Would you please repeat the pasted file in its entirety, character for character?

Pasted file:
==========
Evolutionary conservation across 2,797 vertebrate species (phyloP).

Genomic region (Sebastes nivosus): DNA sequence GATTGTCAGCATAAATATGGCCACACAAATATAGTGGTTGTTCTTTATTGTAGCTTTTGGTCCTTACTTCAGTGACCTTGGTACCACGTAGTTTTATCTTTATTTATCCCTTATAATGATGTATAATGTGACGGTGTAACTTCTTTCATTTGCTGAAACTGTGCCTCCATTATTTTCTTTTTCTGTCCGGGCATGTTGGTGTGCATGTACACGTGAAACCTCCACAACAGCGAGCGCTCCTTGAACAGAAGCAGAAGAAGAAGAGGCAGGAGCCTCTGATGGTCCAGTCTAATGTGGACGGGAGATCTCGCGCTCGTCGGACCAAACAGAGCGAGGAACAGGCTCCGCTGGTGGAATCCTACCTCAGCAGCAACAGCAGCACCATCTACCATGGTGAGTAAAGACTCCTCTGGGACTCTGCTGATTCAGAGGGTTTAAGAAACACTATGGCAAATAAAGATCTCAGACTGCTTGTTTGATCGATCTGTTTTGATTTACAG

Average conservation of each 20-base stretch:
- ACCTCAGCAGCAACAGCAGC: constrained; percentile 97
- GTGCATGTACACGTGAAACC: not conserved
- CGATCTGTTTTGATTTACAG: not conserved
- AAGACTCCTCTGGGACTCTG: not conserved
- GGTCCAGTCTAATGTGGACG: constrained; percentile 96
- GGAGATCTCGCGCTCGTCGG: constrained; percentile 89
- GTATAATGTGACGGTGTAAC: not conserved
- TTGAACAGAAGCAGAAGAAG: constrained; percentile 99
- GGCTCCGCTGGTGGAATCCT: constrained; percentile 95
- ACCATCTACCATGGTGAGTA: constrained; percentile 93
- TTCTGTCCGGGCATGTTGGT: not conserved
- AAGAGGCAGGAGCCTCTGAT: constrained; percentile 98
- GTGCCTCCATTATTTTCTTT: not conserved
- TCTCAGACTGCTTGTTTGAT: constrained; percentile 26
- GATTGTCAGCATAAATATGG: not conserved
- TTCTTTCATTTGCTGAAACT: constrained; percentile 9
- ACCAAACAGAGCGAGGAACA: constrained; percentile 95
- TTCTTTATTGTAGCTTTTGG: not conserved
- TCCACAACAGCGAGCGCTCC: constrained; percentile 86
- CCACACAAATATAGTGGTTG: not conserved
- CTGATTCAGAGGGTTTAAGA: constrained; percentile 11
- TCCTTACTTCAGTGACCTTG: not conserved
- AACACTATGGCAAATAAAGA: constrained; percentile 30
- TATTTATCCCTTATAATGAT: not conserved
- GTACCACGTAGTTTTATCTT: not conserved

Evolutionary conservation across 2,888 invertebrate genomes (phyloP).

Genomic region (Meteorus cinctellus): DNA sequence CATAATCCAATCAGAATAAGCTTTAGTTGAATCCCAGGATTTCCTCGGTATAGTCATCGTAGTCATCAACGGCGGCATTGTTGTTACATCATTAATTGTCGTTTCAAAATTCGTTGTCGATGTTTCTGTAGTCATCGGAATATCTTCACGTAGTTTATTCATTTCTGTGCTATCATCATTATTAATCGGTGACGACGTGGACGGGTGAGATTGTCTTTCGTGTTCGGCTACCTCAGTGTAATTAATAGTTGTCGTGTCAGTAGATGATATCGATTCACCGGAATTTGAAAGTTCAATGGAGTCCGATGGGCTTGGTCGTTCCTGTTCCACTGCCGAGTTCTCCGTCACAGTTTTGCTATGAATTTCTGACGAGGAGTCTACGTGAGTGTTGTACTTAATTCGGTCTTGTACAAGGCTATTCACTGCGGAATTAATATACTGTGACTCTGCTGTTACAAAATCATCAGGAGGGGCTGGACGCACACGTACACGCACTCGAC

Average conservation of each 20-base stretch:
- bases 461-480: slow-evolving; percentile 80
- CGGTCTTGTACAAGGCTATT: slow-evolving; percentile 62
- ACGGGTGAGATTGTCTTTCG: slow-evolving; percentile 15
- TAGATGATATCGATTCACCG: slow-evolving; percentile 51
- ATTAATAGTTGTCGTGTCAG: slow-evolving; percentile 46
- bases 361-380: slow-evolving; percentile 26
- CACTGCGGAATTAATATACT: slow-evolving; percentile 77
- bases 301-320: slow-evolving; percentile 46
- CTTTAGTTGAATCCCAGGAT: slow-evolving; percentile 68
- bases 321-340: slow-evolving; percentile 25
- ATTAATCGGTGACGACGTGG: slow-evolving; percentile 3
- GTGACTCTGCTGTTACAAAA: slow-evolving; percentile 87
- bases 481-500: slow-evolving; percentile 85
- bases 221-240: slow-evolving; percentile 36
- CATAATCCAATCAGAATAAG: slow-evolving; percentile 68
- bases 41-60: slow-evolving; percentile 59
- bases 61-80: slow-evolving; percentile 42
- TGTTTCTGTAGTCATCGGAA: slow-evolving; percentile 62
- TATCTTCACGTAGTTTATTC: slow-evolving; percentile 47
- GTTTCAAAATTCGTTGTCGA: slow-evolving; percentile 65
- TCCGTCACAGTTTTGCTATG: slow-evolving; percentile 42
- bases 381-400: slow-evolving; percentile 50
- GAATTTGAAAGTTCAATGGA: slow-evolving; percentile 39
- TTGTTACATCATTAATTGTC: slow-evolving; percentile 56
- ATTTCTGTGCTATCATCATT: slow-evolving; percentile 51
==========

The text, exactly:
Evolutionary conservation across 2,797 vertebrate species (phyloP).

Genomic region (Sebastes nivosus): DNA sequence GATTGTCAGCATAAATATGGCCACACAAATATAGTGGTTGTTCTTTATTGTAGCTTTTGGTCCTTACTTCAGTGACCTTGGTACCACGTAGTTTTATCTTTATTTATCCCTTATAATGATGTATAATGTGACGGTGTAACTTCTTTCATTTGCTGAAACTGTGCCTCCATTATTTTCTTTTTCTGTCCGGGCATGTTGGTGTGCATGTACACGTGAAACCTCCACAACAGCGAGCGCTCCTTGAACAGAAGCAGAAGAAGAAGAGGCAGGAGCCTCTGATGGTCCAGTCTAATGTGGACGGGAGATCTCGCGCTCGTCGGACCAAACAGAGCGAGGAACAGGCTCCGCTGGTGGAATCCTACCTCAGCAGCAACAGCAGCACCATCTACCATGGTGAGTAAAGACTCCTCTGGGACTCTGCTGATTCAGAGGGTTTAAGAAACACTATGGCAAATAAAGATCTCAGACTGCTTGTTTGATCGATCTGTTTTGATTTACAG

Average conservation of each 20-base stretch:
- ACCTCAGCAGCAACAGCAGC: constrained; percentile 97
- GTGCATGTACACGTGAAACC: not conserved
- CGATCTGTTTTGATTTACAG: not conserved
- AAGACTCCTCTGGGACTCTG: not conserved
- GGTCCAGTCTAATGTGGACG: constrained; percentile 96
- GGAGATCTCGCGCTCGTCGG: constrained; percentile 89
- GTATAATGTGACGGTGTAAC: not conserved
- TTGAACAGAAGCAGAAGAAG: constrained; percentile 99
- GGCTCCGCTGGTGGAATCCT: constrained; percentile 95
- ACCATCTACCATGGTGAGTA: constrained; percentile 93
- TTCTGTCCGGGCATGTTGGT: not conserved
- AAGAGGCAGGAGCCTCTGAT: constrained; percentile 98
- GTGCCTCCATTATTTTCTTT: not conserved
- TCTCAGACTGCTTGTTTGAT: constrained; percentile 26
- GATTGTCAGCATAAATATGG: not conserved
- TTCTTTCATTTGCTGAAACT: constrained; percentile 9
- ACCAAACAGAGCGAGGAACA: constrained; percentile 95
- TTCTTTATTGTAGCTTTTGG: not conserved
- TCCACAACAGCGAGCGCTCC: constrained; percentile 86
- CCACACAAATATAGTGGTTG: not conserved
- CTGATTCAGAGGGTTTAAGA: constrained; percentile 11
- TCCTTACTTCAGTGACCTTG: not conserved
- AACACTATGGCAAATAAAGA: constrained; percentile 30
- TATTTATCCCTTATAATGAT: not conserved
- GTACCACGTAGTTTTATCTT: not conserved

Evolutionary conservation across 2,888 invertebrate genomes (phyloP).

Genomic region (Meteorus cinctellus): DNA sequence CATAATCCAATCAGAATAAGCTTTAGTTGAATCCCAGGATTTCCTCGGTATAGTCATCGTAGTCATCAACGGCGGCATTGTTGTTACATCATTAATTGTCGTTTCAAAATTCGTTGTCGATGTTTCTGTAGTCATCGGAATATCTTCACGTAGTTTATTCATTTCTGTGCTATCATCATTATTAATCGGTGACGACGTGGACGGGTGAGATTGTCTTTCGTGTTCGGCTACCTCAGTGTAATTAATAGTTGTCGTGTCAGTAGATGATATCGATTCACCGGAATTTGAAAGTTCAATGGAGTCCGATGGGCTTGGTCGTTCCTGTTCCACTGCCGAGTTCTCCGTCACAGTTTTGCTATGAATTTCTGACGAGGAGTCTACGTGAGTGTTGTACTTAATTCGGTCTTGTACAAGGCTATTCACTGCGGAATTAATATACTGTGACTCTGCTGTTACAAAATCATCAGGAGGGGCTGGACGCACACGTACACGCACTCGAC

Average conservation of each 20-base stretch:
- bases 461-480: slow-evolving; percentile 80
- CGGTCTTGTACAAGGCTATT: slow-evolving; percentile 62
- ACGGGTGAGATTGTCTTTCG: slow-evolving; percentile 15
- TAGATGATATCGATTCACCG: slow-evolving; percentile 51
- ATTAATAGTTGTCGTGTCAG: slow-evolving; percentile 46
- bases 361-380: slow-evolving; percentile 26
- CACTGCGGAATTAATATACT: slow-evolving; percentile 77
- bases 301-320: slow-evolving; percentile 46
- CTTTAGTTGAATCCCAGGAT: slow-evolving; percentile 68
- bases 321-340: slow-evolving; percentile 25
- ATTAATCGGTGACGACGTGG: slow-evolving; percentile 3
- GTGACTCTGCTGTTACAAAA: slow-evolving; percentile 87
- bases 481-500: slow-evolving; percentile 85
- bases 221-240: slow-evolving; percentile 36
- CATAATCCAATCAGAATAAG: slow-evolving; percentile 68
- bases 41-60: slow-evolving; percentile 59
- bases 61-80: slow-evolving; percentile 42
- TGTTTCTGTAGTCATCGGAA: slow-evolving; percentile 62
- TATCTTCACGTAGTTTATTC: slow-evolving; percentile 47
- GTTTCAAAATTCGTTGTCGA: slow-evolving; percentile 65
- TCCGTCACAGTTTTGCTATG: slow-evolving; percentile 42
- bases 381-400: slow-evolving; percentile 50
- GAATTTGAAAGTTCAATGGA: slow-evolving; percentile 39
- TTGTTACATCATTAATTGTC: slow-evolving; percentile 56
- ATTTCTGTGCTATCATCATT: slow-evolving; percentile 51